MLB DEEP DIVE – 6/28/17
Stephen Strasburg [RHP – WAS] vs. CHC – The Cubs haven’t impressed against right-handed pitching this season, sporting the 24th best wOBA (.309) and 11th highest K-rate (22.3%) through the first three months. Don’t get me wrong, they’re better than those numbers would suggest, but this isn’t a top-tier offense in 2017. Kyle Schwarber is working out the kinks in Triple-A Iowa, while Ben Zobrist, Jason Heyward and possibly Addison Russell will remain sidelined on Wednesday. This leaves them with Anthony Rizzo and Kris Bryant to lead the charge while replacement level players like Jon Jay, Tommy La Stella and Jeimer Candelario plug the holes until Chicago gets healthy. This isn’t an especially formidable lineup from either side of the plate right now, which explains their slate-low 3.7-run implied total on Wednesday night.
Strasburg has hit a rough patch over his last three starts (15.1 IP), allowing 13 earned runs on 21 hits, but striking out 20 batters in that span. He’s sporting an elite 13.6-percent swinging strike rate with a 3.64 SIERA over that stretch, though, so I wouldn’t be too concerned with Strasburg’s stuff going forward. Washington is a heavy favorite at home (-165 ML) where temperatures will be below 80 degrees at first pitch, and I’ll be deploying him in the majority of lineups this evening. He should bounce back nicely after a string of disappointing performances.
Blake Snell [LHP – TB] @ PIT – This play is going to frighten many of you, so I’ll get it out of the way early. The truth is, however, that Snell is my favorite tournament option on Wednesday night, making his first major-league start since being recalled from Triple-A Durham. A trip to the minors may have been exactly what Snell needed, as he absolutely trashed his competition across seven stellar starts.
Snell boasted a 32.6 percent strikeout rate in 44 innings of work, while lowering his walk rate to eight percent to accompany his 2.54 xFIP. He racked up eight-plus strikeouts in six of seven starts — Snell recorded seven strikeouts in his only appearances with less than eight punchouts — and lasted six or more innings with two or fewer runs in all but two of those outings. Assuming he can parlay even half of his minor-league improvements into success at the major-league level, Snell will be well worth the bottom-barrel price tag on Wednesday night.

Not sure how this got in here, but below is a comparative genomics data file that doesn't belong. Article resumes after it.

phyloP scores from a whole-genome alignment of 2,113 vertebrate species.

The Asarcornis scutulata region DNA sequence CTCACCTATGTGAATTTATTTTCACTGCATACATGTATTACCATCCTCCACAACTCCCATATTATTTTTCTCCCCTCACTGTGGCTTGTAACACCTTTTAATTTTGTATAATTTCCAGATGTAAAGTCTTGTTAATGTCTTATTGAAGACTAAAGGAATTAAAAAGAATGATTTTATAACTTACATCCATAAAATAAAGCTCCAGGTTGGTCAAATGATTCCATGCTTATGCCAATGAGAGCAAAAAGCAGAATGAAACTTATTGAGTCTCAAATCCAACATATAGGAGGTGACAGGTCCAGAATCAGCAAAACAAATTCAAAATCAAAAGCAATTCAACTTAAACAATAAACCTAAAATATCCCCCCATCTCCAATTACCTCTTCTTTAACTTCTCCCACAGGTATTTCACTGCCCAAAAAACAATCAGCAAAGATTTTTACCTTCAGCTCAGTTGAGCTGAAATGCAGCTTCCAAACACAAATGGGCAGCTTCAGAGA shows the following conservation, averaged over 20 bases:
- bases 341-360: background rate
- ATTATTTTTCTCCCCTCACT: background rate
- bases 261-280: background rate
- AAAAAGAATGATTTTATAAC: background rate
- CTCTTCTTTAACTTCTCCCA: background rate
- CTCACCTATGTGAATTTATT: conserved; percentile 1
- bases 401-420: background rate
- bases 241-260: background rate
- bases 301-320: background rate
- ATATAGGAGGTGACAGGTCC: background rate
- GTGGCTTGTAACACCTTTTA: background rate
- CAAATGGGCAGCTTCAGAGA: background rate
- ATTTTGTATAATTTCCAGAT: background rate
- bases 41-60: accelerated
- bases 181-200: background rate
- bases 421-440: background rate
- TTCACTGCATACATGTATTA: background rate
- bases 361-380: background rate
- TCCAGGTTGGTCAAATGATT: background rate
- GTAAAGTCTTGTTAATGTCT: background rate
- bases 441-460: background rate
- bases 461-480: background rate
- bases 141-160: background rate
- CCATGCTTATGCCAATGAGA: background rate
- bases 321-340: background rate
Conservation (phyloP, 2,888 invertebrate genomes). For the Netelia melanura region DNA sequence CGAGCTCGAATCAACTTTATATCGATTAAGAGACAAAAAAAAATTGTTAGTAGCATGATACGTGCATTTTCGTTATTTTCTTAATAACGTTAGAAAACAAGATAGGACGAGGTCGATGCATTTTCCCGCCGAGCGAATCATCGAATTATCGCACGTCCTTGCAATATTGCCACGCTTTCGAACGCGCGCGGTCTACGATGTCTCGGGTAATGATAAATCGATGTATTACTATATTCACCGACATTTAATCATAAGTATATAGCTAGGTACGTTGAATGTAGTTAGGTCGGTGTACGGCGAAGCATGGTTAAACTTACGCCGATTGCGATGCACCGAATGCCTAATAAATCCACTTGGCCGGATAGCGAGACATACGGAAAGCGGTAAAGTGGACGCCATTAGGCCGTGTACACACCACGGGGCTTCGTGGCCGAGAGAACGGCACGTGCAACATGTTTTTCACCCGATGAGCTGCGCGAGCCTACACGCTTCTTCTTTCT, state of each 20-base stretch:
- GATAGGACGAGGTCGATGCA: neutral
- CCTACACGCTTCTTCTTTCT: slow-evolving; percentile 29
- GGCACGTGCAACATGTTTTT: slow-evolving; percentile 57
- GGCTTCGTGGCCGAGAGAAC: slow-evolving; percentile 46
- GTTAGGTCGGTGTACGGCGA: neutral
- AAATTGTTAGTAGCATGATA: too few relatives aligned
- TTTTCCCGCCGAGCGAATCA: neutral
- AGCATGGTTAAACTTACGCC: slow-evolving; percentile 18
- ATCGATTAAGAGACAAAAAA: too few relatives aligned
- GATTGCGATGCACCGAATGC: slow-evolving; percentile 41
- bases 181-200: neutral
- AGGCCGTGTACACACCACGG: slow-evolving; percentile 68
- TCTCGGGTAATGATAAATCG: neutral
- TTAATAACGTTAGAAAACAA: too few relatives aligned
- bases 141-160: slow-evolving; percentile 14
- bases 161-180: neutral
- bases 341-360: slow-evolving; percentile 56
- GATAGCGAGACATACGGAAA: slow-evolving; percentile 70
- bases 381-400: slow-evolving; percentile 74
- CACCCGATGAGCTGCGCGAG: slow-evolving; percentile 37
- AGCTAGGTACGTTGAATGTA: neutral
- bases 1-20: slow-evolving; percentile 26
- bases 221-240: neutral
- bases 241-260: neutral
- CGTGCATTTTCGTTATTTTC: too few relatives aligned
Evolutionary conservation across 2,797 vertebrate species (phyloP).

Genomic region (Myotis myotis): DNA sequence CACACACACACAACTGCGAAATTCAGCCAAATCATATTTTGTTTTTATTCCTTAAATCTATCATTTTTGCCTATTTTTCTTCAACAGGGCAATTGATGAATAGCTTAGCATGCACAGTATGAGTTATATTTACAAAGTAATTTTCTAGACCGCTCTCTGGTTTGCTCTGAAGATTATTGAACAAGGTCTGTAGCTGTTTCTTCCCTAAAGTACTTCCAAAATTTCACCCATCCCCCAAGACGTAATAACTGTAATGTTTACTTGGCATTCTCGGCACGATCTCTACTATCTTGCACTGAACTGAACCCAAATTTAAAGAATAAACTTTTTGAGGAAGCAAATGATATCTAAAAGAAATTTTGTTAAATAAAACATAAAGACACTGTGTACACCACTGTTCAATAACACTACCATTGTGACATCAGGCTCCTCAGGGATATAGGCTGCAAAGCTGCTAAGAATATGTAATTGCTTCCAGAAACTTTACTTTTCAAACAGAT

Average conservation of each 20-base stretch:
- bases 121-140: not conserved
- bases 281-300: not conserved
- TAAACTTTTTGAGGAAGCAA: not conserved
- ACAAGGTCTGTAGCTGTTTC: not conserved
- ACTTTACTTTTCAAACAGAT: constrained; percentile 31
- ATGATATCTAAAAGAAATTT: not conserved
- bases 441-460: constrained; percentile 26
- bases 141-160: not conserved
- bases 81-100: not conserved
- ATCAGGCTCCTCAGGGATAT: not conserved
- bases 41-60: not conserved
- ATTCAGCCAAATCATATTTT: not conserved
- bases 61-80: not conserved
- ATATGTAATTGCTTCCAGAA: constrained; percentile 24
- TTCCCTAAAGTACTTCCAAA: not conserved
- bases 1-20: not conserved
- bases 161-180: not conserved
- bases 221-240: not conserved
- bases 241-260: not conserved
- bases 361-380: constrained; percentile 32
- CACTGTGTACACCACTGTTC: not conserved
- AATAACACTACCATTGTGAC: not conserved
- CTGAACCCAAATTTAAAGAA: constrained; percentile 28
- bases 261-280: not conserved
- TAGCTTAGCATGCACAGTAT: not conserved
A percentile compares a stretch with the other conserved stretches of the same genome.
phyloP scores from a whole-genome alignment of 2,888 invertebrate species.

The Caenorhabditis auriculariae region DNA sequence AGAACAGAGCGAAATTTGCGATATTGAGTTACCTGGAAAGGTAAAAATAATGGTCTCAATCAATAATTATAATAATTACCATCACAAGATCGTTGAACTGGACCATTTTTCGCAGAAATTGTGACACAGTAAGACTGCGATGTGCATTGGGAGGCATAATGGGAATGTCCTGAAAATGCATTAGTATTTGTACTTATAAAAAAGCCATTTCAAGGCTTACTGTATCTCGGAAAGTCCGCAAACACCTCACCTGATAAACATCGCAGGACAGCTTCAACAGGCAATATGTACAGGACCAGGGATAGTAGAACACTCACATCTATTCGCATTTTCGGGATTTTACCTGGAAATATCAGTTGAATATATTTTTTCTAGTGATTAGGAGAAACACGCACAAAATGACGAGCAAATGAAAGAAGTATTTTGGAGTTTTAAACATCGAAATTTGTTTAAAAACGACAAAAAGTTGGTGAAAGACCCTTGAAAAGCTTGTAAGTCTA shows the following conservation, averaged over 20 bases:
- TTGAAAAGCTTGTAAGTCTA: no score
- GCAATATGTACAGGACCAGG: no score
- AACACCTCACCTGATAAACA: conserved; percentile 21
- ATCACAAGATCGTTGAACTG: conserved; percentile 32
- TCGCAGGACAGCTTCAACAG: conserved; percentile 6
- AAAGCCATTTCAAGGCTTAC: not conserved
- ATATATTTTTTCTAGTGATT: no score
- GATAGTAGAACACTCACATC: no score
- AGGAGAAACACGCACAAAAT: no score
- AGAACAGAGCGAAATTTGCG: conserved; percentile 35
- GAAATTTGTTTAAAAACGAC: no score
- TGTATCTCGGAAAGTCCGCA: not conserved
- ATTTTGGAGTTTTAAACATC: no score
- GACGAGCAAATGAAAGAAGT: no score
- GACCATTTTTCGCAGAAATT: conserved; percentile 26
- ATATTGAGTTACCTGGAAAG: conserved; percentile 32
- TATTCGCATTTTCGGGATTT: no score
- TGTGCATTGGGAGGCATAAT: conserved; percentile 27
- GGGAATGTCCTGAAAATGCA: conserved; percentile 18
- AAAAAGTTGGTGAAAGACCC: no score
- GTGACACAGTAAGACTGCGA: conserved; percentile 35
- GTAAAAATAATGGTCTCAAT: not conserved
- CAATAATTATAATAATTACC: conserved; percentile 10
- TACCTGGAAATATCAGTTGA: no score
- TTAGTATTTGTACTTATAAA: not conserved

Pittsburgh doesn’t strike out much as a team, but their 20.5 percent K-rate vs. left-handed pitching doesn’t scare me much. Moreover, the Pirates rank 27th in wOBA (.296) vs. southpaws, with the sixth lowest ISO (.140) to boot. They are walking at a 10-percent clip, but Snell improved his command enough in Triple-A to be encouraged.
The #Snellevator is back in service and it’s operating at peak performance. The doors have slid open and all you have to do now is walk in. Take a ride to the top floor and pray the cables don’t snap. Enjoy the ride or free fall to your death. The choice is yours.
David Paulino [RHP – HOU] vs. OAK – If you don’t feel comfortable boarding the Snellevator, Paulino will make for a solid contingency plan. The Astros are -183 ML favorites at home against Jesse Hahn and the A’s, but this game also owns a 10-run over-under at Minute Maid Park. I do like Paulino quite a bit, though, if not only for his strikeout upside. The 23-year-old right-hander is striking batters out at a 24.1 percent clip over his first five starts, and his 17.6 percent K-BB rate is rather strong for a rookie.
But don’t get it twisted; Paulino has plenty of warts. He isn’t generating any ground balls against left-handed hitters and is serving up more hard contact than most would prefer. This is a risk we’ll have to take, though, and Oakland’s 25 percent K-rate vs. right-handed pitching (3rd highest) should help mitigate the damage. The Athletics can hit righties for power (.196) and rank middle of the pack in wOBA (.323) this season, so we’ll need our fair share of swings and misses for Paulino to produce. That being said, Paulino is cheap enough to deploy on all two-pitcher sites, and should earn the win assuming he makes it through five frames.